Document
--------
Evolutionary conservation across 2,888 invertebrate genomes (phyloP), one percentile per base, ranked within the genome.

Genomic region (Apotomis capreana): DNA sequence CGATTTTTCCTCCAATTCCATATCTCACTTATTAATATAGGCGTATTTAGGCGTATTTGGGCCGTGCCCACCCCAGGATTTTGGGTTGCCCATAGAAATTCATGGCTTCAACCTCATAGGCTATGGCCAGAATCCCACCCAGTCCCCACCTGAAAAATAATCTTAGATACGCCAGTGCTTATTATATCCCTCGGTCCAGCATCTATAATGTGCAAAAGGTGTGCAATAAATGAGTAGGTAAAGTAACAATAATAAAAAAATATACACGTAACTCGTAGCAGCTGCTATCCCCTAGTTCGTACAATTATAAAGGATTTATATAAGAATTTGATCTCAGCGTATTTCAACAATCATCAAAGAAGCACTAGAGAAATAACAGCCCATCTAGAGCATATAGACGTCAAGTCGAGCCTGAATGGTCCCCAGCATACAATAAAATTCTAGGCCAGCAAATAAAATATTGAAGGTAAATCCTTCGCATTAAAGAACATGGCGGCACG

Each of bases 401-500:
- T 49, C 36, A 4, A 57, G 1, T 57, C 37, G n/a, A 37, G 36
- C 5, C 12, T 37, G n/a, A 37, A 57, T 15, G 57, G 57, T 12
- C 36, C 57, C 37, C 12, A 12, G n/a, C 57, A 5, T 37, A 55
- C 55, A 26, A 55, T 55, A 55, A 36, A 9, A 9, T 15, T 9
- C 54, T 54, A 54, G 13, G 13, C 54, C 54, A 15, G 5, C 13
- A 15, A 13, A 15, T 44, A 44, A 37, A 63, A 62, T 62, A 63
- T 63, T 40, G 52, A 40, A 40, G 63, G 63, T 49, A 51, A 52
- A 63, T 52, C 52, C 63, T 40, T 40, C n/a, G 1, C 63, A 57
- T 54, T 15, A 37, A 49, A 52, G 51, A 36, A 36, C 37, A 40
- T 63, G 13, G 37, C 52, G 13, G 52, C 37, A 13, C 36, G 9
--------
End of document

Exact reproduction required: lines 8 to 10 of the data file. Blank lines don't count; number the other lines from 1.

- C 54, T 54, A 54, G 13, G 13, C 54, C 54, A 15, G 5, C 13
- A 15, A 13, A 15, T 44, A 44, A 37, A 63, A 62, T 62, A 63
- T 63, T 40, G 52, A 40, A 40, G 63, G 63, T 49, A 51, A 52